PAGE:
Parliamentary debate on Section 377A, part 17: Lim Biow Chuan

Editor’s note: Only the parts of his speech that touch on 377A are archived here

Source: Parliamentary Reports

23 October 2007, 5:07 pm, in Parliament

Mr Lim Biow Chuan: Finally, Sir, on the issue of section 377A, I wish to state my support for the Government’s position of retaining section 377A of the Penal Code.  I had originally not intended to speak on this topic.  But in view of the Petition presented by Nominated MP Mr Siew Kum Hong, I feel that I should state that not all MPs agree with Mr Siew’s arguments.  I do not agree, Sir, that the role of the criminal law is only to punish those who have caused harm to others.  If that is the case, as my fellow MPs had said yesterday, why do we have laws on attempted suicide?  Why do we have laws prohibiting the sale of obscene materials?  Why do we have laws against incest?  Should we be bothered whether a father decides to sleep with his adult daughter in the privacy of their own home?  Why do we bother to make it an offence for someone to have sex with animals?  This is in section 377B.  In fact, with this current amendment Bill, Sir, we have just introduced a new offence of necrophilia, which is this abhorrent act of engaging in sex with a corpse.  Does this offence harm society?  Does it make Singapore unsafe or less secure?

Sir, the basic position of Parliament should be that we make laws to reflect the public morality of our times.  In this situation, Sir, I agree with the views of Ms Indranee Rajah.  I support the Government’s stand because I do not agree with the practice of homosexuality.  This is not just my personal view but also the views of many of my residents when I sought their opinion.  With the greatest respect to the Prime Minister, I must state that I do not think that there is conclusive evidence that homosexual behaviour is inborn.  The jury is out on this issue, and different scientists would have different views on the matter.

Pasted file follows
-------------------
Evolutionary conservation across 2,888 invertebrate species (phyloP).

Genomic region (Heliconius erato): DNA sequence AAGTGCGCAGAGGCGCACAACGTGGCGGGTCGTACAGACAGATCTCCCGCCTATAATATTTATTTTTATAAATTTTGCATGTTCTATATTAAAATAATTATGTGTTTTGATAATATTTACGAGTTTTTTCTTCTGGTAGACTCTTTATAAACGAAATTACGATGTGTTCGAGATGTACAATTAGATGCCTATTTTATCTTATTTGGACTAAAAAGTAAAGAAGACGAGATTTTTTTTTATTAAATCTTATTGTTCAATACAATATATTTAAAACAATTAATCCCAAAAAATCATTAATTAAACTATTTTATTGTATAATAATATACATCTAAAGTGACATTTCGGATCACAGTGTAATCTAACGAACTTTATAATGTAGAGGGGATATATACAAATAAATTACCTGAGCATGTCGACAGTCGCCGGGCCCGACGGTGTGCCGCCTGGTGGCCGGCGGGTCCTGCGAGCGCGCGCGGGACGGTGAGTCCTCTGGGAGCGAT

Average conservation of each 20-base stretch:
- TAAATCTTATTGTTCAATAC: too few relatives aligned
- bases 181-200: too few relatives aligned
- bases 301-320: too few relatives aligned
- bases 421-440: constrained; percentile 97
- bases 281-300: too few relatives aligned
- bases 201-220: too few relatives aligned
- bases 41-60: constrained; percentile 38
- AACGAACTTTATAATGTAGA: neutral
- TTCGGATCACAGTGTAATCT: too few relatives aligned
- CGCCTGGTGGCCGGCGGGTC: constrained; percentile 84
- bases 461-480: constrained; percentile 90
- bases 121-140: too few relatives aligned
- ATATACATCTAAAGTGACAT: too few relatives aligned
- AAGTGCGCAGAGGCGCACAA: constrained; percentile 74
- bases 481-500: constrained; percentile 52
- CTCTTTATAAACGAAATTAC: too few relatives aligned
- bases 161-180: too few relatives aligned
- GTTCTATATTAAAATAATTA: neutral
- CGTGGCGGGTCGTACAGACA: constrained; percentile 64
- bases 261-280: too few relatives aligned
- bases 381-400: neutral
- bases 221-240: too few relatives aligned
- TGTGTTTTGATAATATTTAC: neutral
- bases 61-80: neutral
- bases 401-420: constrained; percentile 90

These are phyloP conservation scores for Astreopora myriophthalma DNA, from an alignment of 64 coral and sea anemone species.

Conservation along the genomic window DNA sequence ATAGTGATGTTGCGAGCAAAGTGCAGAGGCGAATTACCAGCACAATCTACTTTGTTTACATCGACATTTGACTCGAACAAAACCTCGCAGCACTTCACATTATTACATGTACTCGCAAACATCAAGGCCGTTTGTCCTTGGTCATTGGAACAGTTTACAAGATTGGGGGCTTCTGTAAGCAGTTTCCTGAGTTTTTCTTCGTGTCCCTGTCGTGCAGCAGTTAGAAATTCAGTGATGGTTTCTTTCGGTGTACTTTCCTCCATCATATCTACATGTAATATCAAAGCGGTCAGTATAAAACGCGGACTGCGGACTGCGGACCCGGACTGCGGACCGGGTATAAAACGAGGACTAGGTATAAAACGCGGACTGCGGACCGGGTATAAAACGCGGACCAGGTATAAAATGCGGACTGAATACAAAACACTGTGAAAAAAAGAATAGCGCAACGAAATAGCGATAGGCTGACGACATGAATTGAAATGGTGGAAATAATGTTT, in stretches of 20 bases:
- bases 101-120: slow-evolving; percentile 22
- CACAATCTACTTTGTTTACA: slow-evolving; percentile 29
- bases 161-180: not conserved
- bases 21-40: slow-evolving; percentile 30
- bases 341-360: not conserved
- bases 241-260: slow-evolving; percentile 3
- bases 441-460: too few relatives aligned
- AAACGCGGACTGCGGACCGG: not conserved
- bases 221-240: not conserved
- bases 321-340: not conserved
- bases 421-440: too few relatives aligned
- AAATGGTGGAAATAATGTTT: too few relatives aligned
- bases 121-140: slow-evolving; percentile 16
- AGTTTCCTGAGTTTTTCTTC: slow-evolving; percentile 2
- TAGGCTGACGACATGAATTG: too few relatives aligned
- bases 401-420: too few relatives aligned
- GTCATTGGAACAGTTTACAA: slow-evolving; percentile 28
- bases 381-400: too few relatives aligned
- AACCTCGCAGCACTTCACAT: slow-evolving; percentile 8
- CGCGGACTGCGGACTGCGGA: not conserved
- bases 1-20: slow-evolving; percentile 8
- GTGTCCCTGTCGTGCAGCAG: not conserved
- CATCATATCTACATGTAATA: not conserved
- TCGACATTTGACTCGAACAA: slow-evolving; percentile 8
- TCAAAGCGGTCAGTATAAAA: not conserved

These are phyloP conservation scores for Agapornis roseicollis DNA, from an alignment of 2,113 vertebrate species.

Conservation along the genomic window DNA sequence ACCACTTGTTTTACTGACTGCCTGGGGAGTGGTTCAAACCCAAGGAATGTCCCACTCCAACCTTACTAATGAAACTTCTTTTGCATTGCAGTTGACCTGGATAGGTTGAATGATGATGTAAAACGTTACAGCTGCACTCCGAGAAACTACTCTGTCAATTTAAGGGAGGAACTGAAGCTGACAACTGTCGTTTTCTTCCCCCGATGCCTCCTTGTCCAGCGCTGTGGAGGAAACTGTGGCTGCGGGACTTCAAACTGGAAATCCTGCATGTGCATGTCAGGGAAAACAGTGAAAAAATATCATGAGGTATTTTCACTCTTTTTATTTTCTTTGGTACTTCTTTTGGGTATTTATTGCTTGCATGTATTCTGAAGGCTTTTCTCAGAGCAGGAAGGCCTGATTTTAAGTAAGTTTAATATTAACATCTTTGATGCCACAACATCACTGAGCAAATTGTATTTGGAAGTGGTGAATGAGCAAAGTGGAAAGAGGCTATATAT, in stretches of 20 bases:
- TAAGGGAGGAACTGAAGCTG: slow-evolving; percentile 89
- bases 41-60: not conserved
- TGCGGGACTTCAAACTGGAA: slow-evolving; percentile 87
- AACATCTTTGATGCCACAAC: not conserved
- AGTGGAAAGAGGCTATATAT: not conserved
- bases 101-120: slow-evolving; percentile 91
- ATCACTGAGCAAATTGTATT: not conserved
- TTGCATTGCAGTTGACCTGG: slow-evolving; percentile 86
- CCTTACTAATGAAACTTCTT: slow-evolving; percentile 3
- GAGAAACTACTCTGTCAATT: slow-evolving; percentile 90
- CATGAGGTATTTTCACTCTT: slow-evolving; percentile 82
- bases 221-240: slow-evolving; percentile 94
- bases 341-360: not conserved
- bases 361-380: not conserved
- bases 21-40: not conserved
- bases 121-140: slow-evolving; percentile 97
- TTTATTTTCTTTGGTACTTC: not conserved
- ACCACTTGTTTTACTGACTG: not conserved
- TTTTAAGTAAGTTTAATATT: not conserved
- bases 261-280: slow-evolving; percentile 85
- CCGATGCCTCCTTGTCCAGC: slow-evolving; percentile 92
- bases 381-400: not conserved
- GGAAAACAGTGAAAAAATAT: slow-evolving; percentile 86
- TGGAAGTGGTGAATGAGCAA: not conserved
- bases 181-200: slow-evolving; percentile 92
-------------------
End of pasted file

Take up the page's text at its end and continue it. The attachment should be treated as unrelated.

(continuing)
Let me state unequivocally, Sir, that I am not anti-gay.  The fact that I disagree with the practice of homosexuality does not mean that I despise homosexuals.  In fact, like the hon. Member, Mr Baey Yam Keng, I have friends who are gay, and my approach to them is simply that “I do not agree with your lifestyle.  But I would respect you for who you are.  So if you are a decent chap, an honest and hardworking person, your sexual orientation or preference does not affect the way I see you.  I would treat and respect you as another fellow citizen.”  And I do not believe that any Member in this House would turn away a person who comes to him during a meet-the-people session seeking financial help simply on the ground that this person is a homosexual.  I believe that the majority of Singaporeans do not condemn a homosexual or a gay simply because of his lifestyle.  Nor do they wish to criminalise a homosexual.  However, as my fellow MP, Mr Christopher de Souza, said, the messaging or signpost is important.  As MPs, we have to send the message that Singapore is a conservative society whereby the family unit is still seen as the basic structure of society.  I believe, Sir, we have not accused gays of being criminals, nor do I know of any petition to enforce section 377A.


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